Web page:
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The Daily Wildcat

The Daily Wildcat


    OPINION: Language event highlights communication barriers

    Students mill about in front of CESL on campus on Nov. 22, 2011. The center assists students with their transitions and language barriers.
    Juni Nelson
    Students mill about in front of CESL on campus on Nov. 22, 2011. The center assists students with their transitions and language barriers.

    “Should English be the official language of the United States?” Max, a volunteer for a booth at the International Mother Languages event on the University of Arizona campus, asked me recxently. I answered no, based on logic. From the experience, though, I learned how much more conviction that ‘no’ has when it is based on people. When making political judgments, we should all act on the cliché and, “step into another person’s shoes.”

    My task at the tent was simple; I had to fill out an application for school. Max handed me the paper, and I scanned through it. I smiled in disbelief. The application was in the Tohono O’odham language. There were dozens of black lines preceded by words I couldn’t understand. At first, it seemed like it wouldn’t be too difficult. I had filled out applications just like this numerous times in my life, and I could guess where certain information was supposed to go.

    Like at the top — I knew that’s where my name went. But I realized I still didn’t know what to do. The first blank said “M-ce:gik.” Did that mean a first or last name? Or the whole thing?

    I looked up at the volunteer. He smiled at me and began speaking in Tohono O’odham. He sounded like he was trying to help me, but it didn’t get me far. At the end of his sentence, he pointed to himself and said “Max.” Thank goodness I knew his name, or I would have just thought he was making more gestures. If his name wasn’t familiar to me, I still might not know whether it was a first name, or last name, or something completely different.

    We made it all the way through the application. I figured out how to put in my birthday, my phone number and even my address with the help of index cards with little cartoons on them. I felt fulfilled for the moment. The experience was a fun one.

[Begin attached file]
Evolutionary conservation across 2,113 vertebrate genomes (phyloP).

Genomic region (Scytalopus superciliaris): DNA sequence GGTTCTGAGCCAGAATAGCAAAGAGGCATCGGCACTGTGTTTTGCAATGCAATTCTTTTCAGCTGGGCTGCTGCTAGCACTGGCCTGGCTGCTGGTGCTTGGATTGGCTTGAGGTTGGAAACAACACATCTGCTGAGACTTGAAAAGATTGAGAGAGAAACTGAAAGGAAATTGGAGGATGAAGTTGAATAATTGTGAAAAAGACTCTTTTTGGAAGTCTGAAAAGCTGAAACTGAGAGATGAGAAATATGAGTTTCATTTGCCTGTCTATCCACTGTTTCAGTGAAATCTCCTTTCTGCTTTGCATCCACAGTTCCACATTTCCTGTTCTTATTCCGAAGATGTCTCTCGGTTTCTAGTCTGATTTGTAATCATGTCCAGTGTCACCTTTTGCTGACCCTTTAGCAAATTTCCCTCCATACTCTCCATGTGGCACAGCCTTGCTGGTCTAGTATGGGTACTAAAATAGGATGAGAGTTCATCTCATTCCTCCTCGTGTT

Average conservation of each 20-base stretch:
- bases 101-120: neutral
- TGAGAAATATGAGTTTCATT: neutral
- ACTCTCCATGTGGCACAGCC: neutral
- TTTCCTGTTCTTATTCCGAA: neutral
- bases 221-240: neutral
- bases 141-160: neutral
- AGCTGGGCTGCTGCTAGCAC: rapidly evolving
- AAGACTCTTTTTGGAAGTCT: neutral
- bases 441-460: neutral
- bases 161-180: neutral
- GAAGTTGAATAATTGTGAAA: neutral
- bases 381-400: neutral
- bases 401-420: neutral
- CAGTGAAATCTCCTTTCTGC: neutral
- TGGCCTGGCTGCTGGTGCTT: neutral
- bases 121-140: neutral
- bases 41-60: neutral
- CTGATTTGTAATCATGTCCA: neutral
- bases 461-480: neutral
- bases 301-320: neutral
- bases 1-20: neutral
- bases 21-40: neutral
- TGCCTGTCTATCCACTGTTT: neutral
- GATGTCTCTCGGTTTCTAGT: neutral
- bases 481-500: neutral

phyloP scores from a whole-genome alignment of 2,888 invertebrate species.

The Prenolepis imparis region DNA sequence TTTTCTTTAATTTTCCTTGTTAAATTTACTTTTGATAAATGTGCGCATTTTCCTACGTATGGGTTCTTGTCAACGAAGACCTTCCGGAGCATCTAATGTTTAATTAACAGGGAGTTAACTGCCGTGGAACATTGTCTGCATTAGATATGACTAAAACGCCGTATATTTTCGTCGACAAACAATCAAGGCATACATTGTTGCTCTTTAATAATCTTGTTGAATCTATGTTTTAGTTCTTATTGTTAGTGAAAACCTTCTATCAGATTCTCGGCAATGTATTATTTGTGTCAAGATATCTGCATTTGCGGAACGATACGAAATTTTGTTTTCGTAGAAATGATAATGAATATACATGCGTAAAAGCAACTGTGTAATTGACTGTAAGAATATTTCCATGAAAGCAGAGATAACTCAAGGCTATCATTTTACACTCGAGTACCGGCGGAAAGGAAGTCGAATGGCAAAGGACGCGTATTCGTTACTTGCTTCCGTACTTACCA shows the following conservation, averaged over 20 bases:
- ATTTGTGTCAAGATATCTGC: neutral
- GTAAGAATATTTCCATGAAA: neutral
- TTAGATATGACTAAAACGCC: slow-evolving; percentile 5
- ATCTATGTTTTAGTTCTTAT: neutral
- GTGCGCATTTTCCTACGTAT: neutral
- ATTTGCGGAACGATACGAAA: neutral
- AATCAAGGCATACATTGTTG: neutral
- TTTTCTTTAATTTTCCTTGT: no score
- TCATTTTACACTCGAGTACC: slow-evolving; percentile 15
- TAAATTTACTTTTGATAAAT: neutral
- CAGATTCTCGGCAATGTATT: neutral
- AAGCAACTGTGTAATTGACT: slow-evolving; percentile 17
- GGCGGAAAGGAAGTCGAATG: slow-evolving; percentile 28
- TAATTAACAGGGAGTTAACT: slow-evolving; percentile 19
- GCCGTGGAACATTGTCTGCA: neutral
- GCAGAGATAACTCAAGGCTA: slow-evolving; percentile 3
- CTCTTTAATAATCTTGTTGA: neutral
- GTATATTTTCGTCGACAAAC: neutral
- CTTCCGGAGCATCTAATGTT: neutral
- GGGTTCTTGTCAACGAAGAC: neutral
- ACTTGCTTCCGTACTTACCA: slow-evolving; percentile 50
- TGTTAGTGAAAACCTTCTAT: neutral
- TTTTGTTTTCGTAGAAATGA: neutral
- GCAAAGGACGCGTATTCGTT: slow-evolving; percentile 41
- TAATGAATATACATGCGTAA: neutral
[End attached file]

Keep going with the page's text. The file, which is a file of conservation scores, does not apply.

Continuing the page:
That was the closest I had ever come to being unable to complete a task because of a language barrier (how many Arizonans feel on a regular basis). But even this was so far from reality. Most people do not have a kind volunteer equipped with notecards to help them through paperwork. Some do not even know about the resources they miss out on.

    Spanish is widely spoken in Pima County. At least 63,000 Spanish speakers here speak English at a level lower than “very well.” For that reason, many organizations, including the Community Food Bank, try to provide the same information in Spanish and English. Yet, when I volunteer, I am often surprised at how little Spanish speakers know about programs that will greatly help their families. Information is still less accessible to them than it is to English speakers.

    For languages less prevalent than Spanish, inaccessibility becomes even more of a problem. In Arizona, it is estimated that there are about 15,000 Tohono O’odham speakers. About 1,200 speak English “not at all” or “not very well,” and about 6.5 percent of these 1,200 are children.

    United States law tries to be inclusive of people who speak native languages. The Voting Rights Act, for example, requires polling locations in some counties to provide interpreters for some Native languages. However, the inclusivity is far from guaranteed. The Pima County Superior Court provides interpreters for many African, Asian, European and Middle Eastern dialects, though no options seem to be present for speakers of native languages.

    Our influence over law is often limited, but we can change the way we think about our language privilege and how we treat others in light of this knowledge. Many English speakers (me included) expect English to always be present while in the United States, and some of us don’t handle the situation well when it is not (I don’t hear the end of it when we run out of English pamphlets at the Community Food Bank.). Perhaps instead, we should remember that we are fortunate that most of the information available to us is understandable to us. Not everyone in Pima County can sign up for school, nor read this opinion piece, without assistance.

    Let’s not forget why English isn’t our “official” language. Let’s not forget that just because we can understand, it does not mean that everyone can.

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